I’m kind of finding it easier to enjoy the Kerry family’s quirks now that I’ve made up my mind about how I’m going to vote. Ann Althouse and Chris G (both Midwesterners in law at big-guns state universities, randomly enough) posted interestingly about John and Teresa Heinz Kerry, respectively. I remain unconvinced that they should be living in the White House, but I’m starting to believe they might liven up, say, the talk show industry. (I’m a pop-culture baby, so that’s not to be taken as a slur.)
Was it Andrew Sullivan who said that he’d like to have dinner with Teresa Heinz Kerry? That strikes me as about right. The interview Law Dork cites is full of fawning questions. (To be fair, I suspect an interview of President Bush on the subject of his religious faith by a Christian writer would be, too, but that’s not the topic here.) I don’t agree with everything she says about sexuality, but her appreciation of the variety of people there are in the world feels genuine and unforced.
(Q) I notice you told the Pittsburgh Post-Gazette earlier this year of your critics: “They’ve got to kill something that’s strong. What can I do? Nothing. I know who I am. My friends know who I am.” That’s an attitude that really resonates with the LGBT community, which has had to face down scurrilous attacks for years.
(THK) I used the word “kill?”
Wow. What I mean is that if you are not part of their way, they don’t want you to be strong. If you are strong, it will weather. And they don’t want you to weather.
Amazing. She really, seriously doesn’t pay attention to what she says to reporters, apparently. Which I find irresistibly charming–what fun would our media-saturated culture be without mouthy, solipsistic rich people to entertain us with mouthy, solipsistic pronouncements?–but is not a quality I want in the woman who helps represent America to foreign heads of state.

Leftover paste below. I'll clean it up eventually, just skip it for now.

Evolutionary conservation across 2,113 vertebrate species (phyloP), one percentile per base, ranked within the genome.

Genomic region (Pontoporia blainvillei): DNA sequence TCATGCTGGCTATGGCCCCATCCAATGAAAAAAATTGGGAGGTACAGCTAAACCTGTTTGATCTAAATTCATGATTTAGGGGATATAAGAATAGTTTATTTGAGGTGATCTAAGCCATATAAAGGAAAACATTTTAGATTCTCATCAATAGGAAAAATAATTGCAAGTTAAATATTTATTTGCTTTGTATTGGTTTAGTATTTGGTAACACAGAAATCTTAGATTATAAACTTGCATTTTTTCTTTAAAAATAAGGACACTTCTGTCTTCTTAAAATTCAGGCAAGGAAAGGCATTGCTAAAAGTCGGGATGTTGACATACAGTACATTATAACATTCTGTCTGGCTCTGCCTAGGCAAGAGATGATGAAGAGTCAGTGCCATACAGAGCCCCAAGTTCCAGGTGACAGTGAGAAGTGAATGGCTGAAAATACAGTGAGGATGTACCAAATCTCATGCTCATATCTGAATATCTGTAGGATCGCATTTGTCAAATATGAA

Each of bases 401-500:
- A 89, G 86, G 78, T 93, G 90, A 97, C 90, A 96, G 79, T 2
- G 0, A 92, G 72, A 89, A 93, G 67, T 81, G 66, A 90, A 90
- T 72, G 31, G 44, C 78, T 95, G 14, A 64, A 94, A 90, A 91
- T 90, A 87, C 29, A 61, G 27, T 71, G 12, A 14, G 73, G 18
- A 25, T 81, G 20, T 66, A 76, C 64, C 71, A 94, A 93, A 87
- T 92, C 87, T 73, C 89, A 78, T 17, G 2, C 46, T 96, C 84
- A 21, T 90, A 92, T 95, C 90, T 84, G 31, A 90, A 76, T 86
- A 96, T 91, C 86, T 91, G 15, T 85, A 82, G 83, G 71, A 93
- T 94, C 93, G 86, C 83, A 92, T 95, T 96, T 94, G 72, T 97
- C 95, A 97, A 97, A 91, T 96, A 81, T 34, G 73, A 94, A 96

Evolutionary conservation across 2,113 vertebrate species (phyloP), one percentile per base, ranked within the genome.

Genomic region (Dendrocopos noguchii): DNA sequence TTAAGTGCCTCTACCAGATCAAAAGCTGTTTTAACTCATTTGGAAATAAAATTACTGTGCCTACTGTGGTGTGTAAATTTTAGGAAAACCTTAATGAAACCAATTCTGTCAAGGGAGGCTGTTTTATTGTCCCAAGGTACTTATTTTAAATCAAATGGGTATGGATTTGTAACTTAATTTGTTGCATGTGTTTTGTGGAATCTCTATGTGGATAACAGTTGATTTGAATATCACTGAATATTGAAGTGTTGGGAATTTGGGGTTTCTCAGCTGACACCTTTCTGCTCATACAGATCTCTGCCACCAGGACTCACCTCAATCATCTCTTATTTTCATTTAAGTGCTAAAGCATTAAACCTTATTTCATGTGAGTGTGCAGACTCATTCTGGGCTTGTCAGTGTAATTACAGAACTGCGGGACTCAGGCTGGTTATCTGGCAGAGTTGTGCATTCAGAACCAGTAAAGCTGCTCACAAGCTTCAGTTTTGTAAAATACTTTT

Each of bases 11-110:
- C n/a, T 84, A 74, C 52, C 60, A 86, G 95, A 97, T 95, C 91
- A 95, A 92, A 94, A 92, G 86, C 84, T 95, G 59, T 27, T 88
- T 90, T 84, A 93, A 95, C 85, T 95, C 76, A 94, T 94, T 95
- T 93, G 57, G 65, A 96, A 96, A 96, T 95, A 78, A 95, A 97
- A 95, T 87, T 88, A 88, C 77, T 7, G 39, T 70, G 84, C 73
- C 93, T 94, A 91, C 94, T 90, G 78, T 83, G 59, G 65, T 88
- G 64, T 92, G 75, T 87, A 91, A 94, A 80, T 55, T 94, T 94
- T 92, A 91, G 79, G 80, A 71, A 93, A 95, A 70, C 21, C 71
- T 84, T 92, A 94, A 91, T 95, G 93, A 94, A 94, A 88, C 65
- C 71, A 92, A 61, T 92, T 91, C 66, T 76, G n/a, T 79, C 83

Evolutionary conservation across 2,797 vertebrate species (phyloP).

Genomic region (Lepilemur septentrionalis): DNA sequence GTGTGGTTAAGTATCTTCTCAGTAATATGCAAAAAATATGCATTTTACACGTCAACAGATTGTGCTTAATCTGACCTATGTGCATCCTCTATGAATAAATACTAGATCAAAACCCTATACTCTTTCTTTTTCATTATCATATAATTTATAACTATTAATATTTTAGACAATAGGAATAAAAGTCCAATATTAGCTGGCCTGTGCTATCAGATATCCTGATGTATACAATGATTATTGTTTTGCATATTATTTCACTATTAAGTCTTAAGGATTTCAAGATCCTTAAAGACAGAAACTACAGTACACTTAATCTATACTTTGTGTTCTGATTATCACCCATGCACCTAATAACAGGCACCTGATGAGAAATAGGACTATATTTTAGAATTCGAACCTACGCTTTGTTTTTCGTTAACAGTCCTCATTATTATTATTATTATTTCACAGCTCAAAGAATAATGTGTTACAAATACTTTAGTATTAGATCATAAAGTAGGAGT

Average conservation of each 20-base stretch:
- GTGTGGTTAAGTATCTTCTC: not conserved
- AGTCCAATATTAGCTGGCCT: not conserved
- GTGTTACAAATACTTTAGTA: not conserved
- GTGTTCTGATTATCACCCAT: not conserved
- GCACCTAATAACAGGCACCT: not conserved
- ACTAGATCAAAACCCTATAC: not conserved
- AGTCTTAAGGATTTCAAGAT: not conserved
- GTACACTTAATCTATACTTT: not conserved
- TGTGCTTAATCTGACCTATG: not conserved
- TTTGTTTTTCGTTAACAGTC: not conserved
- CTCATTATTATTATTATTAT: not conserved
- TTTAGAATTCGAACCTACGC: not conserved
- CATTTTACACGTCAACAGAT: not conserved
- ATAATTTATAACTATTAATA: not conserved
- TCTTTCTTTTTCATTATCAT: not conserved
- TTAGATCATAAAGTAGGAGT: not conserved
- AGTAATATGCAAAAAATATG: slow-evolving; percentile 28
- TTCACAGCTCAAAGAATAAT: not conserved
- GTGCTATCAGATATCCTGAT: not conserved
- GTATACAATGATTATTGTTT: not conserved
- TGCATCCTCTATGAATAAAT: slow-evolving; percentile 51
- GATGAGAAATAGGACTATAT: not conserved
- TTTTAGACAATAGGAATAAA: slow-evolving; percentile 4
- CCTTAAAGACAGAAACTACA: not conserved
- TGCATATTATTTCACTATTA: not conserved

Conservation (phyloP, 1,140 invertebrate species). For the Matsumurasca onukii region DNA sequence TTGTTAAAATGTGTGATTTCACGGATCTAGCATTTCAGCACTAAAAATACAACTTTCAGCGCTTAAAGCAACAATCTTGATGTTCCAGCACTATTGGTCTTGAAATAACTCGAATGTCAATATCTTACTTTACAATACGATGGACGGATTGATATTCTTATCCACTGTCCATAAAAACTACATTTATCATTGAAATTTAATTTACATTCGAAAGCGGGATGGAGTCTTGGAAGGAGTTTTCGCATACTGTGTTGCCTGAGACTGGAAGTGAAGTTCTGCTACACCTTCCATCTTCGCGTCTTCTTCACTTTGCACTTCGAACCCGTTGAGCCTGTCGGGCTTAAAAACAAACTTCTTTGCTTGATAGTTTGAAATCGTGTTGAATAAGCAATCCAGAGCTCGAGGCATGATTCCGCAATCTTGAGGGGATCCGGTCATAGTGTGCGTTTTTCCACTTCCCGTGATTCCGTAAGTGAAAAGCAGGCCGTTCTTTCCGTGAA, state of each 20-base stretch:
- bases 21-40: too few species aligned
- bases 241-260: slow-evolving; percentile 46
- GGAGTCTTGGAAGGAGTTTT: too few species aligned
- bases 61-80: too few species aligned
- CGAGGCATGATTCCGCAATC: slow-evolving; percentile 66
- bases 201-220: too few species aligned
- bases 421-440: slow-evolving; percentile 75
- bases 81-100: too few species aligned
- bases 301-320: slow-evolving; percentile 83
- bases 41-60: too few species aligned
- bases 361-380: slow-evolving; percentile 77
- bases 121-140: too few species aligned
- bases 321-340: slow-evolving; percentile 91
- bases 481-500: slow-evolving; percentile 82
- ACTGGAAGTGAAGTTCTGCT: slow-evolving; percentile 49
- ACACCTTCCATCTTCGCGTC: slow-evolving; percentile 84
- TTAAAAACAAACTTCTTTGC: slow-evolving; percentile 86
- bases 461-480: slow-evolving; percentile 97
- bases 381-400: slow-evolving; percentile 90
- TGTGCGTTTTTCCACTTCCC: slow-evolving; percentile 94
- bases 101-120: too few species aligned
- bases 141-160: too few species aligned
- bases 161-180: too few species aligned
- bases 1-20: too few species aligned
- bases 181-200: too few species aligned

And it’s unfortunate, because I think she probably loves America as sincerely as any of us do. This interview seems to indicate what she’s been trying, in her own non-linear way, to get across through some of her more famous head-scratchers, like addressing the DNC in multiple languages. She likes variety in people, she appreciates the ability to live in ways others don’t like, and being censured just makes her assert herself more. Those are all fabulous things to think.
But like a lot of other Democrats, she doesn’t seem so clear on when they need to be tempered. It’s understandable why someone with her personality would balk at helping her husband campaign for the Presidency. But since she decided to do it anyway, it would be nice if she recognized that she’s no longer just speaking for herself.
Her husband has the opposite problem, as Althouse notes:
But I don’t care that he’s really got an upper class accent. I’ve heard it in full force in the old tapes of his appearance on “The Dick Cavett Show” back in the early 70s, and I find it quite charming. It’s who he authentically is, but he’s got to mask that noblesse oblige stuff to run for President. But then he lets it slip and says “EYE-ther.” If he would just be his authentic self, an upper class guy, trying to serve, being thoughtful and adult, I would probably love him. But he’s been twisted and wrung out by the process. If he does win in the end, I hope he recovers that authentic self and governs well. But he shows us every day that he doesn’t believe we want that man. It’s really quite sad!
I agree. Kerry seems to believe that if he’s going to beat George Bush, he has to do the common-man thing the way Bush does. It’s astounding that he’s never looked at a tape of himself and realized that it doesn’t work (and it rings even more false since, with his dramatic height, he looks like Count Dracula when he puts on a dark suit and burgundy tie). Madonna and Kylie Minogue can get away with this stuff because they’re pop stars. Madonna’s self-reinvention as an eccentric Englishwoman into Near Eastern mysticism may be implausible, but its worst effect is that her music gets lame. The stakes are different for someone who wants to set policy.